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Distinguished Lecture Series : The human microbiome: a new frontier that might just affect everything


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Professor George M. Weinstock

The Jackson Laboratory for Genomic Medicine
Department of Genetics and Genome Sciences
University of Connecticut Health Center

Professor George Weinstock is the Evnin Family Chair, Professor and Director of Microbial Genomics at the Jackson Laboratory for Genomic Medicine where he established a group devoted to genomic studies of infectious diseases and the human microbiome. The group collaborates extensively with clinicians to apply genomic analyses to a wide range of medical problems. The goal of the metagenomics projects is to determine the role of the microbiome in health and disease with the aim of providing new diagnostic and therapeutic approaches. His group played a leading role in the NIH Human Microbiome Project including both basic science and clinical studies and his current research follows on those projects. Professor Weinstock was previously the co-director of the Human Genome Sequencing Center at Baylor College of Medicine in Houston, Texas where he was one of the leaders of the Human Genome Project. He also directed a number of human and mammalian genetics projects aimed at determining genetic causes of conditions such as Retinitis Pigmentosa, Cleft Lip, susceptibility to infection, and the role of host genetics in control of the microbiome. He has also been an innovator in methods for microbial genetics, application of DNA sequencing in genomics, and software for genome analysis, as well as medical and agricultural applications of genomics. His research continues evolving with new issues in DNA sequencing technology.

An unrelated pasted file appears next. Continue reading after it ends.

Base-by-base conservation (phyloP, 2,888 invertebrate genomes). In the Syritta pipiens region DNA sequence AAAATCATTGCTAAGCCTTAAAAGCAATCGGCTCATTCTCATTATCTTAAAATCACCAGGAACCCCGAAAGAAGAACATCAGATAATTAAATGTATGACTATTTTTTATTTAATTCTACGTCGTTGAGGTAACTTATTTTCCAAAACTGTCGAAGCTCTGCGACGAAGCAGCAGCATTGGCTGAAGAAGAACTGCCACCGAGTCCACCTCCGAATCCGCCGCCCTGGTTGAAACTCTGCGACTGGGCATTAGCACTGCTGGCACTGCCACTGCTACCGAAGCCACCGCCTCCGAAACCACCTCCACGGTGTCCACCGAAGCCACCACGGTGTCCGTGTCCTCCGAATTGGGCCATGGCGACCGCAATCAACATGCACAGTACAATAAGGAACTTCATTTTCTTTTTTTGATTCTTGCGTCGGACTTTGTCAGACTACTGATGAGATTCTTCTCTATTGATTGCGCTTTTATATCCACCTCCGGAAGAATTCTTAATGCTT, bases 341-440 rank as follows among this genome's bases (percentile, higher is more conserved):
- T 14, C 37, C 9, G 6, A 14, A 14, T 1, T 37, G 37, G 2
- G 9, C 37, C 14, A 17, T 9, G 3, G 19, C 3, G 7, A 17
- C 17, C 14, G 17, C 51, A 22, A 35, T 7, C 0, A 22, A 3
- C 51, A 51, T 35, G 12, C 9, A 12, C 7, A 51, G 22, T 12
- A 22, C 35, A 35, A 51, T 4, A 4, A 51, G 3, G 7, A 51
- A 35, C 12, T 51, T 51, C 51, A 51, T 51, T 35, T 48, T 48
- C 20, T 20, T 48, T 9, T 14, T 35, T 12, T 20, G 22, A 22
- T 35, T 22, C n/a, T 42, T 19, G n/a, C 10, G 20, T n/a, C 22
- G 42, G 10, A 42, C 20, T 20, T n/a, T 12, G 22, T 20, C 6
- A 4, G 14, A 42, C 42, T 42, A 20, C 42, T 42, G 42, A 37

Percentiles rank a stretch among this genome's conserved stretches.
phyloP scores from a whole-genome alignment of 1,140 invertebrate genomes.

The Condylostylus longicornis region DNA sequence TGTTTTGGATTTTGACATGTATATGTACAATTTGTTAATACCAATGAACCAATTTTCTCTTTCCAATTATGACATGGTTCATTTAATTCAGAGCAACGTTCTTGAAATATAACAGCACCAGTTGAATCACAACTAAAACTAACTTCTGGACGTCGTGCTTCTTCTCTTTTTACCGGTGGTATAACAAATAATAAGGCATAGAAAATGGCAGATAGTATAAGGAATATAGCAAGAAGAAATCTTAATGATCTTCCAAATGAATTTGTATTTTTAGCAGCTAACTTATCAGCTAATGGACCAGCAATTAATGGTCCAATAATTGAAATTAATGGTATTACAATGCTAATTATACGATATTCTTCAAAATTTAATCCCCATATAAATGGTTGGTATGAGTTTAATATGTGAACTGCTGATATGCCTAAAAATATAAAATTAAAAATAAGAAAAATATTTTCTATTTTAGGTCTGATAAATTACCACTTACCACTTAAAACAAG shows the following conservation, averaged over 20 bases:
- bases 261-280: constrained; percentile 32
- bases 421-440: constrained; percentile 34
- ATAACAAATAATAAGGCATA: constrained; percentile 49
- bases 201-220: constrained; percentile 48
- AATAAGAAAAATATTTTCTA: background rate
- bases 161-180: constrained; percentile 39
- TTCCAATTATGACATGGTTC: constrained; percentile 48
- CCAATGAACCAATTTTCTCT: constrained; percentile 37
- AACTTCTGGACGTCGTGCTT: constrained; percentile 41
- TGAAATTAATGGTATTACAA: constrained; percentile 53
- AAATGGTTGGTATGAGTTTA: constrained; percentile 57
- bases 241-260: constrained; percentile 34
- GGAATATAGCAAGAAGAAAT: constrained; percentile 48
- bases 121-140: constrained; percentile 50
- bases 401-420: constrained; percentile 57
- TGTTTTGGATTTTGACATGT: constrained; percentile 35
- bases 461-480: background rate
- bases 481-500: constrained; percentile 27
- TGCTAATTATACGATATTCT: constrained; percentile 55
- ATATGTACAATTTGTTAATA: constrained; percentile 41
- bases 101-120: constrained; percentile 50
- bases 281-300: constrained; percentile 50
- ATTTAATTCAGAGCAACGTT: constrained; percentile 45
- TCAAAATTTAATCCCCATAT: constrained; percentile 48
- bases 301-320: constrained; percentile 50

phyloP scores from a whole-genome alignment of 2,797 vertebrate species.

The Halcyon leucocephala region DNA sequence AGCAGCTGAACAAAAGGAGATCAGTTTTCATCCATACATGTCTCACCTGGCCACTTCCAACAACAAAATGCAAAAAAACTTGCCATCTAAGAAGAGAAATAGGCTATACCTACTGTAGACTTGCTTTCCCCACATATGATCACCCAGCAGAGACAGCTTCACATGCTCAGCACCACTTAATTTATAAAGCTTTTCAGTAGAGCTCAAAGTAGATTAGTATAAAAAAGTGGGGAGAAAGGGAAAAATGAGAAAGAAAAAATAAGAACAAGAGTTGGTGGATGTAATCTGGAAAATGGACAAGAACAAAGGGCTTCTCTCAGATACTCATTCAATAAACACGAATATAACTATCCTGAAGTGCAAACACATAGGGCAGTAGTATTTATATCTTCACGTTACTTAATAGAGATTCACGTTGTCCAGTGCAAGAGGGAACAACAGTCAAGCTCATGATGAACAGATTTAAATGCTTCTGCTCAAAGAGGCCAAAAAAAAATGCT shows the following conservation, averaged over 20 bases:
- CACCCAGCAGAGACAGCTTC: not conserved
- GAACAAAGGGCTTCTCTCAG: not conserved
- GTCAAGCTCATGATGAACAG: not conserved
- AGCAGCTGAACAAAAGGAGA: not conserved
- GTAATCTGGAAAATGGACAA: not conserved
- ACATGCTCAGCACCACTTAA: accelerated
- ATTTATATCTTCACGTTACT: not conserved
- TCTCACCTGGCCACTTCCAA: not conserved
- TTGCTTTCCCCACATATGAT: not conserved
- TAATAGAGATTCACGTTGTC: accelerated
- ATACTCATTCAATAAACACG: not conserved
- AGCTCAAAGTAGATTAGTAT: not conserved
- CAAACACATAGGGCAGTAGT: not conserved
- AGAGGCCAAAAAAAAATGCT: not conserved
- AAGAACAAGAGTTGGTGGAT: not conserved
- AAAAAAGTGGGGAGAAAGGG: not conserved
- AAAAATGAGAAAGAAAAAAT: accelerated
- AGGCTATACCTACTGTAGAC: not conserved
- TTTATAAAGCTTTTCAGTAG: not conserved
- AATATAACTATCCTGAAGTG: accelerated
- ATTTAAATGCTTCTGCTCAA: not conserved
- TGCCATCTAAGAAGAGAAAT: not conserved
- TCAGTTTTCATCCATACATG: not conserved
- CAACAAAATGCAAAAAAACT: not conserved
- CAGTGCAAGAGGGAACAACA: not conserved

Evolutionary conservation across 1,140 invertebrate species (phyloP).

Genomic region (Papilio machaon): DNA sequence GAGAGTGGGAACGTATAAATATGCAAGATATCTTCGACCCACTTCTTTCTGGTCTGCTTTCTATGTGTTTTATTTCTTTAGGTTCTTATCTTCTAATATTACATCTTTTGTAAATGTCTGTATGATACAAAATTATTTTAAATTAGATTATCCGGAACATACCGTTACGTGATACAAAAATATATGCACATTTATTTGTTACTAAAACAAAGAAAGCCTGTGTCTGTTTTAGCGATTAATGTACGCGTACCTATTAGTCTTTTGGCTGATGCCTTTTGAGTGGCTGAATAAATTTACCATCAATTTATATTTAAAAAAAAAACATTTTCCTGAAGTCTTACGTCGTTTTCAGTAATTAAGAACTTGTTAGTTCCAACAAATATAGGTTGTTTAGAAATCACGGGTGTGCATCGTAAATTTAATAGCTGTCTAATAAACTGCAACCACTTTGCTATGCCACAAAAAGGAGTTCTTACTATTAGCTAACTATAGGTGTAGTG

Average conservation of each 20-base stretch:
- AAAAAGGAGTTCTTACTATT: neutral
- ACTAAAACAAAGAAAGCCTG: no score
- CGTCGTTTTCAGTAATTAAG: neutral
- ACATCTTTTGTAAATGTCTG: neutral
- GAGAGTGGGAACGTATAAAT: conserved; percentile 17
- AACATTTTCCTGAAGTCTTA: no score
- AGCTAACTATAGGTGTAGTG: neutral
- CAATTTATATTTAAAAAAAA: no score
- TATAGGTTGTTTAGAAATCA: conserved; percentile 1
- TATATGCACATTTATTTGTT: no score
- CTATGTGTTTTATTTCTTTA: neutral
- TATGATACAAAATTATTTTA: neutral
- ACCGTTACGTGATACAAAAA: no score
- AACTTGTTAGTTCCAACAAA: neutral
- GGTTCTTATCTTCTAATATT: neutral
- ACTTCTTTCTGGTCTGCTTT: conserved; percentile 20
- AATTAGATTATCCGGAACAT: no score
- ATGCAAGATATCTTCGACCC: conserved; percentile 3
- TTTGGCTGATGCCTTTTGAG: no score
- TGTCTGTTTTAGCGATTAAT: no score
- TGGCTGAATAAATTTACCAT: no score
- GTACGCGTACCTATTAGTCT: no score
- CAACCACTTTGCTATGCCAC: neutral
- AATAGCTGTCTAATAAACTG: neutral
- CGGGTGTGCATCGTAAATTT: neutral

Date: 1 June 2021

Time: 9:30-10:30 a.m.

Venue: Online via Zoom ( Meeting ID: 995 2935 3709)

ABSTRACT

The constellation of microbes that colonize our body, the human microbiome, produces a cornucopia of metabolites (e.g. butyrate) that reach all tissues via the circulation. In addition, there are direct microbe-host interactions (e.g. immune system cells) and microbes can also degrade or modify host molecules (e.g. bile acids). Given the massive number of diverse types of microbes present, the microbiome has a plethora of effects on many aspects of the host. These range from gastrointestinal disturbances, since most microbes are in the gut, to remote sites such as the brain and behavior. This talk will present some specific examples of microbiome effects on humans, the types of data that supports this, the methods of analysis used, and the challenges in finding effects in such a complex system.

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